While walking by a newspaper stand recently I saw a little magazine with the title of an article on the cover. “HELL: Does the End Have an End?” It caught my attention, and the magazine was free, so I picked up a copy and took it home.
Although I hear the word used almost every day, Hell is not a popular topic these days. In fact, calling someone a hellfire preacher is usually meant as an insult, whereas in days gone by, such preaching was considered necessary. Today, hellfire preaching is not positive and encouraging, and we certainly do not want to scare people into the kingdom of God. That would not be politically correct.
People have been trying to get rid of hell for decades. Many people simply deny its existence because it does not seem just or fair. As one person told me, “It’s not right for God to make people fry forever for the sins they committed on earth for only seventy or eighty years.” (I will deal with that issue later.) Either hell exists or it does not. I believe it does because Christ spoke a great deal about hell.
The next question is, if hell exists, what is it like? Is it hot, or is it cold? Does it last forever, or do people simply burn up when they are cast into it? That view is called annihilationism. It seems to be the most just. Annihilationism was the interpretation that article endorsed. It goes something like this: You are sentenced to hell. You are cast in. You burn up rapidly and cease to exist. No more pain and torment. You received your death sentence. That seems acceptable to those who do not outright deny the existence of hell. The problem is that they only way to arrive at such a doctrine is to twist scripture out of its original context to make it teach that.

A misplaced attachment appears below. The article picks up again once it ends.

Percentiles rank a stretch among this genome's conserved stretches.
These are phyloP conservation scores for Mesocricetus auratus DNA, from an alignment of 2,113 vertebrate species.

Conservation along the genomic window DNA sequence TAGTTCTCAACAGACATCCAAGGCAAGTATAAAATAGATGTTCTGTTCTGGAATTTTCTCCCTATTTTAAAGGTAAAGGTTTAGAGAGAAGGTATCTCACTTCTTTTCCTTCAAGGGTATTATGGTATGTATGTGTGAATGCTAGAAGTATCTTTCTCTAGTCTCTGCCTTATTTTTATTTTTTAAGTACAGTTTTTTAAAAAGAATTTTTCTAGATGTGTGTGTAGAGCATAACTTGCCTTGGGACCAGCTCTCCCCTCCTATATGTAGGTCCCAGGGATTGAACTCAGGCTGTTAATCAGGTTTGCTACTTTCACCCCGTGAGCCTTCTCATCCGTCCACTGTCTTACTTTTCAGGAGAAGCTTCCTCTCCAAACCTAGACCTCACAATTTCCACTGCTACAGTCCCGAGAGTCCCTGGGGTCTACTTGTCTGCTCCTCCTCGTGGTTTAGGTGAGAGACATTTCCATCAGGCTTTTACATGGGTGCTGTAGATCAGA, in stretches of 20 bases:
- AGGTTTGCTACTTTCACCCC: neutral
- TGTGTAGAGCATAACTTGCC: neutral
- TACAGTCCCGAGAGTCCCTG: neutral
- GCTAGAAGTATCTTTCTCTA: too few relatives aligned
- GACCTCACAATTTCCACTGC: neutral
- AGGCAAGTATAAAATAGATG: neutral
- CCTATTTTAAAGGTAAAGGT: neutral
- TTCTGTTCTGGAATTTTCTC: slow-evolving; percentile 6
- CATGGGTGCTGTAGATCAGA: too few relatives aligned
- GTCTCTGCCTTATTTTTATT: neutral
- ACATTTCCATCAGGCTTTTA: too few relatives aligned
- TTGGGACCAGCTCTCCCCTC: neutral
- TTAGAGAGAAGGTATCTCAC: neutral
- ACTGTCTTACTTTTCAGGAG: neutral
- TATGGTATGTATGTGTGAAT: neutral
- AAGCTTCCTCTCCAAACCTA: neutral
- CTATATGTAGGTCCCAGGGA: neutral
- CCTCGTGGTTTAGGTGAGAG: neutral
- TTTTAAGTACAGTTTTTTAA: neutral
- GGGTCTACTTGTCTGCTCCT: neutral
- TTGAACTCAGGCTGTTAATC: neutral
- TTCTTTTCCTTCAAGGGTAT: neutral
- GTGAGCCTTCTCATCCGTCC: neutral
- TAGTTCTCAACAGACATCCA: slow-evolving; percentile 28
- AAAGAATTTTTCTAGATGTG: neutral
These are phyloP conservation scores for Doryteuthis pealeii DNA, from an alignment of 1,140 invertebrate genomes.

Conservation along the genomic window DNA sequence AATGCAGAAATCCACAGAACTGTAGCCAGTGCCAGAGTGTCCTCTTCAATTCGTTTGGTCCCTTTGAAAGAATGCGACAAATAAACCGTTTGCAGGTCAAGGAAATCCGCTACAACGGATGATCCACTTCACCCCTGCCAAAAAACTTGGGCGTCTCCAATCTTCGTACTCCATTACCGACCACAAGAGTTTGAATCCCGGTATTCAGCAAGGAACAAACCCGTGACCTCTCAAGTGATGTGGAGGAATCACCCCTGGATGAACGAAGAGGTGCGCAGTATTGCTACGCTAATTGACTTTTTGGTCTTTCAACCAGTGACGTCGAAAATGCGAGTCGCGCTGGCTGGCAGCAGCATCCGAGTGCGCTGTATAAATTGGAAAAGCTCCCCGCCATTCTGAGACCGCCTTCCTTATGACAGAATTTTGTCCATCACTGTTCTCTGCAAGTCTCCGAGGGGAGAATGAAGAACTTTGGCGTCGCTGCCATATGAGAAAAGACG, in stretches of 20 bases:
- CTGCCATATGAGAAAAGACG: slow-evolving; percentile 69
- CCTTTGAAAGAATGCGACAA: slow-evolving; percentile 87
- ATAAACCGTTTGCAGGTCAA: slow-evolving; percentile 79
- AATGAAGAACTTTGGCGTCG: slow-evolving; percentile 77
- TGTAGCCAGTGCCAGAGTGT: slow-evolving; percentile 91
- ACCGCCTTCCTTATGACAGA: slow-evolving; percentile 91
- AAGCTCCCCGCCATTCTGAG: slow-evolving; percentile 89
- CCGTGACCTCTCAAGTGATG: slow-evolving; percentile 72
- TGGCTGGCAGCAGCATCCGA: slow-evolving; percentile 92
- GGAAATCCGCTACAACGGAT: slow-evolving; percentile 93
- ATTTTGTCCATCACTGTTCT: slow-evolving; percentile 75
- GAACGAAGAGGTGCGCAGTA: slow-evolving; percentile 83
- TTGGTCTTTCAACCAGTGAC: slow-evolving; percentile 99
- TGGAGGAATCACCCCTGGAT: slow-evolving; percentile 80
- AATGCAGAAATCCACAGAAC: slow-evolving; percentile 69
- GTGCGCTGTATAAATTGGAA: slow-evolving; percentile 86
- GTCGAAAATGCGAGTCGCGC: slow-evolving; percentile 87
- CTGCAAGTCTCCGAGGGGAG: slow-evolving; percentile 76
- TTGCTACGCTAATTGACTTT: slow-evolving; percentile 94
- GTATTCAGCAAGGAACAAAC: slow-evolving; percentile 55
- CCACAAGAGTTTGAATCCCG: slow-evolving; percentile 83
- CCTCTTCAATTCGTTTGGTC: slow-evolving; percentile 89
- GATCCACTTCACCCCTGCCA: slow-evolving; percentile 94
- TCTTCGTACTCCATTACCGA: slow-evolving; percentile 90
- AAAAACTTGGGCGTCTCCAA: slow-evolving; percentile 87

One scripture often used by several groups, and the author of the particular article referenced above, to teach that is Ezekiel 18:4, “the soul that sinneth, it shall die” (KJV). The problem is that it is only a small part of that verse, and it is wrenched completely out of the context of the chapter. It has nothing to do with life or existence of the soul after death.
The first problem with all this talk about soul death is a misunderstanding of what death is. Secondly, Ezekiel is using that passage to refute a popular false proverb of that day. The complete context is: “What do you mean when you use this proverb concerning the land of Israel, saying: ‘The fathers have eaten sour grapes, And the children’s teeth are set on edge’? “As I live,” says the Lord God, “you shall no longer use this proverb in Israel. “Behold, all souls are Mine; The soul of the father As well as the soul of the son is Mine; The soul who sins shall die” (NKJV). Ezekiel then lists several things that individuals will receive punishment for. This passage is to refute the adage and the practice of punishing the children for crimes the father had committed. Each person is responsible for his or her own sin.
This passage does not support any view of heaven or hell. That is not what the original author intended. When we determine what we want a doctrine to teach, then go cherry-picking to find Bible verses to support it, that is called eisegesis or proof-texting. That is a poor hermeneutical or Bible-interpretation principle.
In Ezekiel 18:5-9, he writes about the positive actions a man can take, which if he follows them, he shall live. He is speaking of physical life, not some future state of the soul. Then again the author of the article misinterprets the scripture. The first part of verse 20 states, “The soul who sins shall die” (NKJV). This seems to support the article, except the second part of that verse explains it: “The son shall not bear the guilt of the father, nor the father bear the guilt of the son. The righteousness of the righteous shall be upon himself, and the wickedness of the wicked shall be upon himself.” This teaches nothing about what happens to the soul at the point of death. All it does is to point out people’s individual accountability and responsibility. These passages in Ezekiel 18 do not support the thesis of the article in that magazine.
That passage teaches that each of us is responsible for our own lives. I cannot make decisions for my children or grandchildren. I have done all I could to give my children a biblical understanding of life. I hope and pray that they will pass it on to their children as well.